The next morning rose mild and bright, with a promise of summer in the air. The sunlight slanted joyously down Lily's street, mellowed the blistered house-front, gilded the paintless railings of the door-step, and struck prismatic glories from the panes of her darkened window.
When such a day coincides with the inner mood there is intoxication in its breath; and Selden, hastening along the street through the squalor of its morning confidences, felt himself thrilling with a youthful sense of adventure. He had cut loose from the familiar shores of habit, and launched himself on uncharted seas of emotion; all the old tests and measures were left behind, and his course was to be shaped by new stars.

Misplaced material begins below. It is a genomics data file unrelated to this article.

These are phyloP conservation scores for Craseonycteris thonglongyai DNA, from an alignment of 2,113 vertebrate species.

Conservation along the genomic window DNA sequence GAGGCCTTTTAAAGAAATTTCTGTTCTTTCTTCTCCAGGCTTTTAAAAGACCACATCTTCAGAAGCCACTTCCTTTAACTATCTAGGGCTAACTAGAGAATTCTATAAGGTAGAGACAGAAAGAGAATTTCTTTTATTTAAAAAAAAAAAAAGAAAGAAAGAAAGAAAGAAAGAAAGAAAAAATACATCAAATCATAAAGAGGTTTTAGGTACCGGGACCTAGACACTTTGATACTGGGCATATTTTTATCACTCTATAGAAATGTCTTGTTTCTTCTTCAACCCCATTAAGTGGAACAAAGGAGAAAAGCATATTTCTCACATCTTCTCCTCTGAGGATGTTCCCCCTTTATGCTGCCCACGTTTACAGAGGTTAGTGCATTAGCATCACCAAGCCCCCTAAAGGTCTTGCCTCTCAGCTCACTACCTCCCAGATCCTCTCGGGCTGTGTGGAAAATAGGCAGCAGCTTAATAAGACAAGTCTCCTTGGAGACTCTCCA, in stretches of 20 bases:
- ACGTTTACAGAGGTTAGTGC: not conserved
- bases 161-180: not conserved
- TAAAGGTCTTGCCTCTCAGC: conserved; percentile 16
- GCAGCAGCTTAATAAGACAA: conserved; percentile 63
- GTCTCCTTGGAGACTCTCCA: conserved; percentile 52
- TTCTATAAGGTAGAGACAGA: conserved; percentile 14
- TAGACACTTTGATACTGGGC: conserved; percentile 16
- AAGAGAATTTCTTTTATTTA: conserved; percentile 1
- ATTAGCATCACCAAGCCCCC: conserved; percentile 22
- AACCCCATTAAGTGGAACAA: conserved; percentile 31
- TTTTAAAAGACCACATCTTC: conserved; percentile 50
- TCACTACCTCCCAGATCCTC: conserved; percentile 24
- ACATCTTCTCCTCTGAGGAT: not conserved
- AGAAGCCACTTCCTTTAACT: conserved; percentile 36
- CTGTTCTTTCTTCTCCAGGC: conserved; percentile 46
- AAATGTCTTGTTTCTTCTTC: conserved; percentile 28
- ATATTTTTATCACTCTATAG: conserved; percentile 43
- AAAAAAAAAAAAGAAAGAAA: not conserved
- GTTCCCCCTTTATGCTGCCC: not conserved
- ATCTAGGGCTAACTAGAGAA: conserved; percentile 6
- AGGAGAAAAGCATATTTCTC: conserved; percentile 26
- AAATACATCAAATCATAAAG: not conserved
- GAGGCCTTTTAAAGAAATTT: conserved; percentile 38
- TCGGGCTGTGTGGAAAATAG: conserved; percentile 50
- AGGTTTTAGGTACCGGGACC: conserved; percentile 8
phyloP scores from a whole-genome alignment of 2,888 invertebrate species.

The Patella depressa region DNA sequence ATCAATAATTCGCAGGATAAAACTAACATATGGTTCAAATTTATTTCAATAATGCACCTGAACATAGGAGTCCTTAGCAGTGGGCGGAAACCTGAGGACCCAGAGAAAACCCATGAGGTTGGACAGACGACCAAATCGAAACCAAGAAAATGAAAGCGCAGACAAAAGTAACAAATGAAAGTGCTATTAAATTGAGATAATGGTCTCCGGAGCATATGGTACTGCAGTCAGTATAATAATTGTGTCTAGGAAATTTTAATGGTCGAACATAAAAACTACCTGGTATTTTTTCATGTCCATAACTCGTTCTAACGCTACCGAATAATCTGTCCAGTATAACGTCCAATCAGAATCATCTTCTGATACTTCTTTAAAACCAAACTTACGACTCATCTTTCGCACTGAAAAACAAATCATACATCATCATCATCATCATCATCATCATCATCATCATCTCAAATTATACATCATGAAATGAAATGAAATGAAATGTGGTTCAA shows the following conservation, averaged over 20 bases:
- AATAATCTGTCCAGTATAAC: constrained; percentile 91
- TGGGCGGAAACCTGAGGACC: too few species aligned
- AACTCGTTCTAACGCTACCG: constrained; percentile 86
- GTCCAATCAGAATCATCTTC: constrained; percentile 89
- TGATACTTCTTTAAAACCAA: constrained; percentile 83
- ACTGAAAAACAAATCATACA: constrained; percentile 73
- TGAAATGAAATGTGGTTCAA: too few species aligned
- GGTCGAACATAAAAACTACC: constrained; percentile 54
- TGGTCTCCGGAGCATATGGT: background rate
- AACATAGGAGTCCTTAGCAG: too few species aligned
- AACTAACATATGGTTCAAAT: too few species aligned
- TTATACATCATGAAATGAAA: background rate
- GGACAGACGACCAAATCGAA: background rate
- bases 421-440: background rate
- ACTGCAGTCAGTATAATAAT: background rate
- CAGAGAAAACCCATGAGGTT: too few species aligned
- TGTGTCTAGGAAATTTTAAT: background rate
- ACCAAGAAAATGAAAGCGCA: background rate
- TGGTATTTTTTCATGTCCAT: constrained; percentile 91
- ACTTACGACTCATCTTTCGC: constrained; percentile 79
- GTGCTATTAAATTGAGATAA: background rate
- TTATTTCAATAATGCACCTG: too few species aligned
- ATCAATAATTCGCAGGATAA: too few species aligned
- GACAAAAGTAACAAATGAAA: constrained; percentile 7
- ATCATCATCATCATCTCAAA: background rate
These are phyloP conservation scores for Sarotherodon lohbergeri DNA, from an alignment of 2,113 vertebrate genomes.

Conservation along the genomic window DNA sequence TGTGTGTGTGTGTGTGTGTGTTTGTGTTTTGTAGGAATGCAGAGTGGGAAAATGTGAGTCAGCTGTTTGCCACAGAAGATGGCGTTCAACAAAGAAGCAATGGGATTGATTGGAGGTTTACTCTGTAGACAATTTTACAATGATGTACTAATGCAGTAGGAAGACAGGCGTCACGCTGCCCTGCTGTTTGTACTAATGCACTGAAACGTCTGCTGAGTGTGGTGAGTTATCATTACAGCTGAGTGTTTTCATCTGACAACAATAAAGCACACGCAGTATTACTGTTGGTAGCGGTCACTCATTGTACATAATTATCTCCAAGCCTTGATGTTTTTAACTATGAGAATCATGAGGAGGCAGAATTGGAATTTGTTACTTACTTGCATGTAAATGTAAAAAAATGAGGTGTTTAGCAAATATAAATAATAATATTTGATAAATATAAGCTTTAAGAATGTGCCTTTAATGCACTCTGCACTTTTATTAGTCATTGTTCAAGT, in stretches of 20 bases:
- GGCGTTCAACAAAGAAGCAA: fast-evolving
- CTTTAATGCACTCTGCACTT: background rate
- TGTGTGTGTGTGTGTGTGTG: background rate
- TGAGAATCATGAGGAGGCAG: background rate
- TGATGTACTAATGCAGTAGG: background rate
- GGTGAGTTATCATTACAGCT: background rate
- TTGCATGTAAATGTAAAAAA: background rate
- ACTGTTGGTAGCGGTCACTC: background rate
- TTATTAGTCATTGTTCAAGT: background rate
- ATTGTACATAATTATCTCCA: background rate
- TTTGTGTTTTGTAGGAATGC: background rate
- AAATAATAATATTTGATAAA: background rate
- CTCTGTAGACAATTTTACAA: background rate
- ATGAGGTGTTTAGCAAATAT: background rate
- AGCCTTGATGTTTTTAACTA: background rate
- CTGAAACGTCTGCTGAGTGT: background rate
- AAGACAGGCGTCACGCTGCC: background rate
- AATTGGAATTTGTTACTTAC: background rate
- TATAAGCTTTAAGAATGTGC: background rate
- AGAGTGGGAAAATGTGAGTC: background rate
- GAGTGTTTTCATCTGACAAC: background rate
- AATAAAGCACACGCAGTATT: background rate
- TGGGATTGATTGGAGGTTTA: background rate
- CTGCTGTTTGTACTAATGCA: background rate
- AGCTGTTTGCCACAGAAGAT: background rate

That course, for the moment, led merely to Miss Bart's boarding-house; but its shabby door-step had suddenly become the threshold of the untried. As he approached he looked up at the triple row of windows, wondering boyishly which one of them was hers. It was nine o'clock, and the house, being tenanted by workers, already showed an awakened front to the street. He remembered afterward having noticed that only one blind was down. He noticed too that there was a pot of pansies on one of the window sills, and at once concluded that the window must be hers: it was inevitable that he should connect her with the one touch of beauty in the dingy scene.
Nine o'clock was an early hour for a visit, but Selden had passed beyond all such conventional observances. He only knew that he must see Lily Bart at once--he had found the word he meant to say to her, and it could not wait another moment to be said. It was strange that it had not come to his lips sooner--that he had let her pass from him the evening before without being able to speak it. But what did that matter, now that a new day had come? It was not a word for twilight, but for the morning.